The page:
Letters from the West

NOAA releases draft fall chinook recovery plan

The rebound of the Snake River Fall chinook owes its success to the Nez Perce Tribal Hatchery at Juliaetta. After the eggs and milt are collected the research staff take tags, scales and genetic material from the returning fish.
The rebound of the Snake River Fall chinook owes its success to the Nez Perce Tribal Hatchery at Juliaetta. After the eggs and milt are collected the research staff take tags, scales and genetic material from the returning fish.

Federal fish managers say the recovery of wild Snake River fall chinook appears promising, with 50,000 or more wild and hatchery fish returning annually in recent years well distributed across the lower Snake and the Clearwater rivers.

But if the public wants to recover the chinook where they used to spawn in the Snake River in Southern Idaho all the way to Twin Falls, some form of fish passage around the three Hells Canyon dams will have to be developed, NOAA Fisheries officials said Monday.

NOAA released a proposed recovery plan for Snake River fall chinook salmon Tuesday. Fall chinook are the only stock of Snake River salmon that biologists say may be able to be recovered without major improvements in the migration corridor through eight dams on the Snake and Columbia rivers. But scientists said in the plan that recent improvements in wild salmon abundance may not be sustainable.

The fish were nearly sent into extinction by the building of the Hells Canyon Complex of dams by Idaho Power in the 1950s and ’60s, which closed off 80 to 85 percent of the streams that made up its spawning habitat. But the chinook has been brought back in less than 25 years.

The effort involved Idaho Power, the Nez Perce tribe, state and federal fisheries officials and the Bonneville Power Administration. Nez Perce fisheries officials planted hatchery Snake River fall chinook in many tributaries and has increased the number of fish. Idaho Power stabilized flows below its dams in the fall and the spring to help spawning.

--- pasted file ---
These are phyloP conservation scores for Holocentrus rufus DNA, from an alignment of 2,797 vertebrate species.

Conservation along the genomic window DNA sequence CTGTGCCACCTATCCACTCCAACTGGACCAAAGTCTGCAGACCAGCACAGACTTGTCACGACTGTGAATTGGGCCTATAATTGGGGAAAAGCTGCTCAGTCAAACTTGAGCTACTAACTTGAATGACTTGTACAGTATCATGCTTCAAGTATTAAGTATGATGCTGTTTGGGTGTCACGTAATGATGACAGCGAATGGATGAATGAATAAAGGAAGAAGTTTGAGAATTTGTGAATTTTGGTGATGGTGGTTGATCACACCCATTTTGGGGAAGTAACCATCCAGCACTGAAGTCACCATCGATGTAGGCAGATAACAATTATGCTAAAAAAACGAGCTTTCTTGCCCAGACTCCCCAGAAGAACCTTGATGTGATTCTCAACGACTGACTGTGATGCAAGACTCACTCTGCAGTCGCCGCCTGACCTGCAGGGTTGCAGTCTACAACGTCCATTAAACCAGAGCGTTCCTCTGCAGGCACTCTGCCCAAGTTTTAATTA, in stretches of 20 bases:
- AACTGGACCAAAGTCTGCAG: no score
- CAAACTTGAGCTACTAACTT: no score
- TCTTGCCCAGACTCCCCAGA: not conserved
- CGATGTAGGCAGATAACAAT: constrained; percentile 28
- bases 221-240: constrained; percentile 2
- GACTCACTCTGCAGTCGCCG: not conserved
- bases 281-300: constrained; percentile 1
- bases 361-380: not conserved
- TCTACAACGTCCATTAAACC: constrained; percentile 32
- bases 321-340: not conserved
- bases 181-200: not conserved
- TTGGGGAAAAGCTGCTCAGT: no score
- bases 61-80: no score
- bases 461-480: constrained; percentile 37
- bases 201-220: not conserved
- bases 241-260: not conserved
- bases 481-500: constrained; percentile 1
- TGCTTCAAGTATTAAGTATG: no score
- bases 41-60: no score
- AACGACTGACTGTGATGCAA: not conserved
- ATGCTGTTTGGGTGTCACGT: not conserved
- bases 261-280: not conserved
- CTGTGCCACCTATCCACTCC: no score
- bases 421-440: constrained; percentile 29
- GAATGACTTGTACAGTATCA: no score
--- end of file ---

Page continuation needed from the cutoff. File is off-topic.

The 75,846 native and hatchery-born fall chinook counted at Lower Granite Dam in 2013 went to just 15 percent of their historic habitat.

“Salmon recovery is a community effort that takes good science and a regional commitment,” said Will Stelle, West Coast regional administrator of NOAA Fisheries. “The improvements we’ve seen in Snake River fall chinook in recent years demonstrate the strength of that commitment, and the recovery plan provides a guide to carry that through to full recovery of the species.”

Once more than a half-million fall chinook returned to the Snake and its tributaries all the way into Nevada. But more than a century of farming, mining and other development and the cutoff of its habitat by dams.

Just 78 wild fall chinook returned to Lower Granite Dam on the Snake in 1990. Biologists counted 20,222 wild fall chinook in 2013.

The recovery plan includes a series of potential options for recovering fall Chinook and open to public comment for 60 days. NOAA Fisheries will consider comments and develop a final plan for release in 2016.

Fall chinook are adapting to their very altered environment and climate change. Usually, fall chinook hatch in the spring. The smolts, just inches long, enter the ocean a few months later. But as many as a fourth of these chinook are staying put in the river for at least a year — either at the mouth of the Clearwater River or further downstream in the Columbia — before heading to sea.

The chinook that delay their migration are about eight times as likely to make it back to their spawning grounds as adults than the traditional migrating fall chinook.

Rocky Barker: 208-377-6484, @RockyBarker

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